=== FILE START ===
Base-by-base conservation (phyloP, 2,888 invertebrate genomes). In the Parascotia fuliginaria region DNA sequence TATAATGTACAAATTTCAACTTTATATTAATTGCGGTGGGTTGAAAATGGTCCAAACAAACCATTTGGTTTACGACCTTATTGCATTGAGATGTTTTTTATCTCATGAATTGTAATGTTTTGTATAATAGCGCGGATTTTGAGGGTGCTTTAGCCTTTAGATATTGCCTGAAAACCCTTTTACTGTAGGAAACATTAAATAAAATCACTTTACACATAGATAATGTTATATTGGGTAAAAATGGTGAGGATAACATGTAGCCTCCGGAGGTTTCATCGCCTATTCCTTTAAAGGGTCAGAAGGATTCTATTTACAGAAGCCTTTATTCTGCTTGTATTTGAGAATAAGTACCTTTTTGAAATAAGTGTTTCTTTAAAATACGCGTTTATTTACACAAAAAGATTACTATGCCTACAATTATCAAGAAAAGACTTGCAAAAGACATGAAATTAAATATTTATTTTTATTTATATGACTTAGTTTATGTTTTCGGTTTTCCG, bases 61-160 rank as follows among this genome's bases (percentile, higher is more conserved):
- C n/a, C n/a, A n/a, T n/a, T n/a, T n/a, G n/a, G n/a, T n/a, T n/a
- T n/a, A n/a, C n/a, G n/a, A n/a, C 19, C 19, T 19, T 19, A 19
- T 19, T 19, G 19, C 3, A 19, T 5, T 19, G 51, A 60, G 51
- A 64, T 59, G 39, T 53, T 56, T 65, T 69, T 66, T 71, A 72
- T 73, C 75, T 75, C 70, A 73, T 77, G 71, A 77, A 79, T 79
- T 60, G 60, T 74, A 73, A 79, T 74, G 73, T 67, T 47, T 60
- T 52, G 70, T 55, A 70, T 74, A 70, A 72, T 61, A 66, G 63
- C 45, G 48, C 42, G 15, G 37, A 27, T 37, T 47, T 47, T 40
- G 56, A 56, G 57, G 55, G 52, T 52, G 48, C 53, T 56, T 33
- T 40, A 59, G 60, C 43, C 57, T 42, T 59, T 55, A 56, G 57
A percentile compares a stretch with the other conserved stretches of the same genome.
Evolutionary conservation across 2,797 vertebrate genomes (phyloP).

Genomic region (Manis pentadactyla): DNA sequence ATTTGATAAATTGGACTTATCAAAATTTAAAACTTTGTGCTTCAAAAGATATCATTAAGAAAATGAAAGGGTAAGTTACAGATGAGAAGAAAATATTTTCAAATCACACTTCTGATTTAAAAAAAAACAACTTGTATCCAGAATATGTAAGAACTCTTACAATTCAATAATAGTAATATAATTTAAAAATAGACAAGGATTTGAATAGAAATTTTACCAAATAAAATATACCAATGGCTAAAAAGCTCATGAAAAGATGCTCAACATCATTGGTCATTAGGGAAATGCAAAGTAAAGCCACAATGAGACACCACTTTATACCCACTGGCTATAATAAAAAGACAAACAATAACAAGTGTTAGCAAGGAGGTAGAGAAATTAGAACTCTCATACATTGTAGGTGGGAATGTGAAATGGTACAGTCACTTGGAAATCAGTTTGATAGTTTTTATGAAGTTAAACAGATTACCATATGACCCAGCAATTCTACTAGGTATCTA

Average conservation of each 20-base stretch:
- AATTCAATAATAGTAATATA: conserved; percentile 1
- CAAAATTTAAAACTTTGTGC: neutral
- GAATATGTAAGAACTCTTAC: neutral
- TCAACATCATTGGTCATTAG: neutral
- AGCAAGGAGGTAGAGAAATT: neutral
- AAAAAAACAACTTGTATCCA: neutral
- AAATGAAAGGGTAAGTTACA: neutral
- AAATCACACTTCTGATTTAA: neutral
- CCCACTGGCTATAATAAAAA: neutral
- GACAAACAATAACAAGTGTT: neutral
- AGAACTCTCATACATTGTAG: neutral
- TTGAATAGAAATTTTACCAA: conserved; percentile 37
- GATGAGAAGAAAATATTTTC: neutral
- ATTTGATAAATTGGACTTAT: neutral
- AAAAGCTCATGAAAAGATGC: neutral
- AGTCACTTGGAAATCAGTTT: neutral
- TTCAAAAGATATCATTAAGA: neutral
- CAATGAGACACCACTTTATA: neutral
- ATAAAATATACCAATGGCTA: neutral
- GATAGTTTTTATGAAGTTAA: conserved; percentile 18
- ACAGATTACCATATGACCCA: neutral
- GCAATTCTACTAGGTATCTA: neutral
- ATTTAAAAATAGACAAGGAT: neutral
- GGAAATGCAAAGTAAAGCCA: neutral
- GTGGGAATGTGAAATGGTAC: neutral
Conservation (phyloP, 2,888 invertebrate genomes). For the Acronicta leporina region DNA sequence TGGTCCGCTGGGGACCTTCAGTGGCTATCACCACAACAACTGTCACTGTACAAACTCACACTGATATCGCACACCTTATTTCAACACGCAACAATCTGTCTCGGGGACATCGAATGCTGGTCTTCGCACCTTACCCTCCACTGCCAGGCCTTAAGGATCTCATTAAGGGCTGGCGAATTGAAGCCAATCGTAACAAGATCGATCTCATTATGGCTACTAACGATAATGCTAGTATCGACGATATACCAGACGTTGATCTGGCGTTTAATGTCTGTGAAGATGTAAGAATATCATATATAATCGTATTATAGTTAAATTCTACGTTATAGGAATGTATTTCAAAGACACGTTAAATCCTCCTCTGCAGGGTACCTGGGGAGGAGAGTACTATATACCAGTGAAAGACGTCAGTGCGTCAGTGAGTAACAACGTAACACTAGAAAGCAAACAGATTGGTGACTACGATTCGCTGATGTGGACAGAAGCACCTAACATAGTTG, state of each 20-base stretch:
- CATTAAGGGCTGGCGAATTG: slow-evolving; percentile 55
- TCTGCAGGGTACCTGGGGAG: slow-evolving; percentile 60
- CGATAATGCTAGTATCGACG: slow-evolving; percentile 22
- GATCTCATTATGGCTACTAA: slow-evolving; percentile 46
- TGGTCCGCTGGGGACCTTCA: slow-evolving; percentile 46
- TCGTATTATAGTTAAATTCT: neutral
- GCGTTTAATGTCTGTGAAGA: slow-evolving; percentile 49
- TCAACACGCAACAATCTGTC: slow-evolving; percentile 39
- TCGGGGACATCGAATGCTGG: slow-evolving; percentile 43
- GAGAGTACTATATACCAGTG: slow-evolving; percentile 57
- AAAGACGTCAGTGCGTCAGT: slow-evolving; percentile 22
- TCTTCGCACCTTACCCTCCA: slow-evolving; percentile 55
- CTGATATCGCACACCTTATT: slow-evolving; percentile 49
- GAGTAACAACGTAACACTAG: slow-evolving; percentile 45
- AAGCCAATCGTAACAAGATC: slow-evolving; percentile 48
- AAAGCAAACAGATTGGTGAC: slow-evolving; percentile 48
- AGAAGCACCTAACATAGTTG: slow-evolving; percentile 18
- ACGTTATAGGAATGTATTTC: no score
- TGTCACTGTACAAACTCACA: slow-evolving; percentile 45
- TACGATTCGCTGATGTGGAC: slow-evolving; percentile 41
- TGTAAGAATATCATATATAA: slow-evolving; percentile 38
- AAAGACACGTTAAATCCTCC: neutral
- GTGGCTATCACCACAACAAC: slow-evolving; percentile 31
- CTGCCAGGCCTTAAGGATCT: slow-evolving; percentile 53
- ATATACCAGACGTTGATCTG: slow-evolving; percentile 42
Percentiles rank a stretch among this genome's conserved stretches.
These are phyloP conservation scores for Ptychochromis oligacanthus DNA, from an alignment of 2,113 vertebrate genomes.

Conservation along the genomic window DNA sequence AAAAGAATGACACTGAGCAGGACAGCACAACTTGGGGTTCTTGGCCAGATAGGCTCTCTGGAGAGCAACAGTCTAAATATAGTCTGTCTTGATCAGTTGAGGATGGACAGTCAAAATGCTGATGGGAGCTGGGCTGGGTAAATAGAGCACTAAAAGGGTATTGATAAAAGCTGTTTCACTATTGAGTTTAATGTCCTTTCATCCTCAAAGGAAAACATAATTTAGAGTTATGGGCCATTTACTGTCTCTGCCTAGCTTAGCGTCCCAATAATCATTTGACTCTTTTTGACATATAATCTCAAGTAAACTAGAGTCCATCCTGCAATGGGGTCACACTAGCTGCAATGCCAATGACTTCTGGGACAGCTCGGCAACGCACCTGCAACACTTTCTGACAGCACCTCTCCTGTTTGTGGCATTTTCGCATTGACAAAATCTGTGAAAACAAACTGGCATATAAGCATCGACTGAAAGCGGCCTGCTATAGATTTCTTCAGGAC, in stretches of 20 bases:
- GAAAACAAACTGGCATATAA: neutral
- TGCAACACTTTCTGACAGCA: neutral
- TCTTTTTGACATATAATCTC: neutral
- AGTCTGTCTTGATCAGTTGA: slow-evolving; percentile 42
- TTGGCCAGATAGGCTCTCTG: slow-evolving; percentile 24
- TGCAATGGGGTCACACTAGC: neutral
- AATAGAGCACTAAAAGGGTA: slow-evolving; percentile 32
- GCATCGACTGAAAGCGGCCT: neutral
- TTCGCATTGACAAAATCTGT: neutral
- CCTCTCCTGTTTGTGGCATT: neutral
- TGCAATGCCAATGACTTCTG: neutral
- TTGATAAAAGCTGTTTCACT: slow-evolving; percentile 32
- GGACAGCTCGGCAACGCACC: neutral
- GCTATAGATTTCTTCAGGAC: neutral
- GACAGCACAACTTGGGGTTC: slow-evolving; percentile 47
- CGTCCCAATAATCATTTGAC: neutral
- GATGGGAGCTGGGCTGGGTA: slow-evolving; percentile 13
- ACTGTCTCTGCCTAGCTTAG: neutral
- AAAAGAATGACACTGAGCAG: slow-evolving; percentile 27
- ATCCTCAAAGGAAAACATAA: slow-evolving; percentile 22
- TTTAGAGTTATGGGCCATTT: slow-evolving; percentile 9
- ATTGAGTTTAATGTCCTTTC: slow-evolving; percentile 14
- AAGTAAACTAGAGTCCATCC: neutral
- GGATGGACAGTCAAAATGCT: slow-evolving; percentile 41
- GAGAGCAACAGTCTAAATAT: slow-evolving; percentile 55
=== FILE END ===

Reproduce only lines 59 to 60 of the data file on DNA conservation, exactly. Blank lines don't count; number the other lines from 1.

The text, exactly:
- ACGTTATAGGAATGTATTTC: no score
- TGTCACTGTACAAACTCACA: slow-evolving; percentile 45